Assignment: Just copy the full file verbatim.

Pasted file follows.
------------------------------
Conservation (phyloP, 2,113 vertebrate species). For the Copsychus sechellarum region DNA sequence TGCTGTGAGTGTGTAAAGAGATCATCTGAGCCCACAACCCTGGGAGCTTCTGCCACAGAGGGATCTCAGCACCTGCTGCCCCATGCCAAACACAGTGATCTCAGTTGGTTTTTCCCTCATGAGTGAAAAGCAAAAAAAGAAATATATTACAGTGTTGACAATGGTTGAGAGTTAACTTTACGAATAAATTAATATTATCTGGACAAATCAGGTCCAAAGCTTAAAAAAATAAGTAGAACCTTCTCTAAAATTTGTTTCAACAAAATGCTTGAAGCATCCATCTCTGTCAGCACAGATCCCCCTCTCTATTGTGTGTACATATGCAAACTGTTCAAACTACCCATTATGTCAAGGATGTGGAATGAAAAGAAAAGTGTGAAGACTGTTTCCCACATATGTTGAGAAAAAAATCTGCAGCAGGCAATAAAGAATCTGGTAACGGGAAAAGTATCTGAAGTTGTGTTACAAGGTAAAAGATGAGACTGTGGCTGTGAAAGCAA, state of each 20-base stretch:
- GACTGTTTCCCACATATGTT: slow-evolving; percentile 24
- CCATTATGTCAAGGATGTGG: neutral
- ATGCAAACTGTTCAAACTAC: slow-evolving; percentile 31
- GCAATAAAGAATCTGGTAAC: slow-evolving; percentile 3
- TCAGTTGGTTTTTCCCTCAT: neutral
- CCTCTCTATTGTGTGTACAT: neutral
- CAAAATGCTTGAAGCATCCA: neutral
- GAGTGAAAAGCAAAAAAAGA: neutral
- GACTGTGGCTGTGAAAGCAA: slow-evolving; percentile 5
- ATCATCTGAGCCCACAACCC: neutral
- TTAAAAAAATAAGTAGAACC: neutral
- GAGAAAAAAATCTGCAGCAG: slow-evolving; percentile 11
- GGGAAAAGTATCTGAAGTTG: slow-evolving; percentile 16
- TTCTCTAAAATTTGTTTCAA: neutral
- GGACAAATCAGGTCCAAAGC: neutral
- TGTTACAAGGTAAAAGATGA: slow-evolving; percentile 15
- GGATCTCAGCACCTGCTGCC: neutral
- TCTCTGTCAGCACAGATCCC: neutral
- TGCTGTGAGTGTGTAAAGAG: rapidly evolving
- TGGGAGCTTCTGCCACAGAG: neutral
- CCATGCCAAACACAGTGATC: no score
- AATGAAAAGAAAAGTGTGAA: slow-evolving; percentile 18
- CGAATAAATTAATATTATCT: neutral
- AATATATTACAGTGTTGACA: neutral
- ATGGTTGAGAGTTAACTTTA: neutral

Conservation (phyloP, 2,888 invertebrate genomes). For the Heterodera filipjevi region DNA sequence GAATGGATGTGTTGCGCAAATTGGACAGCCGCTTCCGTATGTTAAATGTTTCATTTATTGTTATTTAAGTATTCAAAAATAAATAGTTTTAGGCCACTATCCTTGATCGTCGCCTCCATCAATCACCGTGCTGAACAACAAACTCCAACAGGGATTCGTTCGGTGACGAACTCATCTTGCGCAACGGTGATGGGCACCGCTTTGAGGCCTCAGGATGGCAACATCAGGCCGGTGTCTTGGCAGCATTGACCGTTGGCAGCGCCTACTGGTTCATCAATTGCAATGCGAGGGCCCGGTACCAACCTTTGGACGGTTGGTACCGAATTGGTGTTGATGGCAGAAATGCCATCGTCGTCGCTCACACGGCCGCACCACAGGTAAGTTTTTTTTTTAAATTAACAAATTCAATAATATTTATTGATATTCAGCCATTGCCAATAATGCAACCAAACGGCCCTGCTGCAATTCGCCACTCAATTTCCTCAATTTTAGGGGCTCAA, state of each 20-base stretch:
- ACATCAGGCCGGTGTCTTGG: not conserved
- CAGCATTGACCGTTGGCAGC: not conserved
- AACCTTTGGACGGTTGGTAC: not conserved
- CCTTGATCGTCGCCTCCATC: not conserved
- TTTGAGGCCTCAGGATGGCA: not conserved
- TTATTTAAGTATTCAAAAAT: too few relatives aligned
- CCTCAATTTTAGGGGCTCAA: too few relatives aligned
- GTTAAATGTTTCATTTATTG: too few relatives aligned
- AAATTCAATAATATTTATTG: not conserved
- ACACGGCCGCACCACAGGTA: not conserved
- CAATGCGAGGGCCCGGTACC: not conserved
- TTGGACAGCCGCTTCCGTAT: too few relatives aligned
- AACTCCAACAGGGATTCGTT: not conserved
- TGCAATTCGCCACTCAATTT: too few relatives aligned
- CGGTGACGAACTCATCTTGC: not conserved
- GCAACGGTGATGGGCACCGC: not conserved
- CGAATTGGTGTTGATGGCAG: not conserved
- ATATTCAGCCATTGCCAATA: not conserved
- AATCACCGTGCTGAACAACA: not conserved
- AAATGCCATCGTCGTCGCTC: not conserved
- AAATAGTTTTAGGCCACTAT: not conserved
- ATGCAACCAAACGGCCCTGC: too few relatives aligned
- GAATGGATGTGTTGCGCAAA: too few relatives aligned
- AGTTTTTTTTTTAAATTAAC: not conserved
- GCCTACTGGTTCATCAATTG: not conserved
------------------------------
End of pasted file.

Conservation (phyloP, 2,113 vertebrate species). For the Copsychus sechellarum region DNA sequence TGCTGTGAGTGTGTAAAGAGATCATCTGAGCCCACAACCCTGGGAGCTTCTGCCACAGAGGGATCTCAGCACCTGCTGCCCCATGCCAAACACAGTGATCTCAGTTGGTTTTTCCCTCATGAGTGAAAAGCAAAAAAAGAAATATATTACAGTGTTGACAATGGTTGAGAGTTAACTTTACGAATAAATTAATATTATCTGGACAAATCAGGTCCAAAGCTTAAAAAAATAAGTAGAACCTTCTCTAAAATTTGTTTCAACAAAATGCTTGAAGCATCCATCTCTGTCAGCACAGATCCCCCTCTCTATTGTGTGTACATATGCAAACTGTTCAAACTACCCATTATGTCAAGGATGTGGAATGAAAAGAAAAGTGTGAAGACTGTTTCCCACATATGTTGAGAAAAAAATCTGCAGCAGGCAATAAAGAATCTGGTAACGGGAAAAGTATCTGAAGTTGTGTTACAAGGTAAAAGATGAGACTGTGGCTGTGAAAGCAA, state of each 20-base stretch:
- GACTGTTTCCCACATATGTT: slow-evolving; percentile 24
- CCATTATGTCAAGGATGTGG: neutral
- ATGCAAACTGTTCAAACTAC: slow-evolving; percentile 31
- GCAATAAAGAATCTGGTAAC: slow-evolving; percentile 3
- TCAGTTGGTTTTTCCCTCAT: neutral
- CCTCTCTATTGTGTGTACAT: neutral
- CAAAATGCTTGAAGCATCCA: neutral
- GAGTGAAAAGCAAAAAAAGA: neutral
- GACTGTGGCTGTGAAAGCAA: slow-evolving; percentile 5
- ATCATCTGAGCCCACAACCC: neutral
- TTAAAAAAATAAGTAGAACC: neutral
- GAGAAAAAAATCTGCAGCAG: slow-evolving; percentile 11
- GGGAAAAGTATCTGAAGTTG: slow-evolving; percentile 16
- TTCTCTAAAATTTGTTTCAA: neutral
- GGACAAATCAGGTCCAAAGC: neutral
- TGTTACAAGGTAAAAGATGA: slow-evolving; percentile 15
- GGATCTCAGCACCTGCTGCC: neutral
- TCTCTGTCAGCACAGATCCC: neutral
- TGCTGTGAGTGTGTAAAGAG: rapidly evolving
- TGGGAGCTTCTGCCACAGAG: neutral
- CCATGCCAAACACAGTGATC: no score
- AATGAAAAGAAAAGTGTGAA: slow-evolving; percentile 18
- CGAATAAATTAATATTATCT: neutral
- AATATATTACAGTGTTGACA: neutral
- ATGGTTGAGAGTTAACTTTA: neutral

Conservation (phyloP, 2,888 invertebrate genomes). For the Heterodera filipjevi region DNA sequence GAATGGATGTGTTGCGCAAATTGGACAGCCGCTTCCGTATGTTAAATGTTTCATTTATTGTTATTTAAGTATTCAAAAATAAATAGTTTTAGGCCACTATCCTTGATCGTCGCCTCCATCAATCACCGTGCTGAACAACAAACTCCAACAGGGATTCGTTCGGTGACGAACTCATCTTGCGCAACGGTGATGGGCACCGCTTTGAGGCCTCAGGATGGCAACATCAGGCCGGTGTCTTGGCAGCATTGACCGTTGGCAGCGCCTACTGGTTCATCAATTGCAATGCGAGGGCCCGGTACCAACCTTTGGACGGTTGGTACCGAATTGGTGTTGATGGCAGAAATGCCATCGTCGTCGCTCACACGGCCGCACCACAGGTAAGTTTTTTTTTTAAATTAACAAATTCAATAATATTTATTGATATTCAGCCATTGCCAATAATGCAACCAAACGGCCCTGCTGCAATTCGCCACTCAATTTCCTCAATTTTAGGGGCTCAA, state of each 20-base stretch:
- ACATCAGGCCGGTGTCTTGG: not conserved
- CAGCATTGACCGTTGGCAGC: not conserved
- AACCTTTGGACGGTTGGTAC: not conserved
- CCTTGATCGTCGCCTCCATC: not conserved
- TTTGAGGCCTCAGGATGGCA: not conserved
- TTATTTAAGTATTCAAAAAT: too few relatives aligned
- CCTCAATTTTAGGGGCTCAA: too few relatives aligned
- GTTAAATGTTTCATTTATTG: too few relatives aligned
- AAATTCAATAATATTTATTG: not conserved
- ACACGGCCGCACCACAGGTA: not conserved
- CAATGCGAGGGCCCGGTACC: not conserved
- TTGGACAGCCGCTTCCGTAT: too few relatives aligned
- AACTCCAACAGGGATTCGTT: not conserved
- TGCAATTCGCCACTCAATTT: too few relatives aligned
- CGGTGACGAACTCATCTTGC: not conserved
- GCAACGGTGATGGGCACCGC: not conserved
- CGAATTGGTGTTGATGGCAG: not conserved
- ATATTCAGCCATTGCCAATA: not conserved
- AATCACCGTGCTGAACAACA: not conserved
- AAATGCCATCGTCGTCGCTC: not conserved
- AAATAGTTTTAGGCCACTAT: not conserved
- ATGCAACCAAACGGCCCTGC: too few relatives aligned
- GAATGGATGTGTTGCGCAAA: too few relatives aligned
- AGTTTTTTTTTTAAATTAAC: not conserved
- GCCTACTGGTTCATCAATTG: not conserved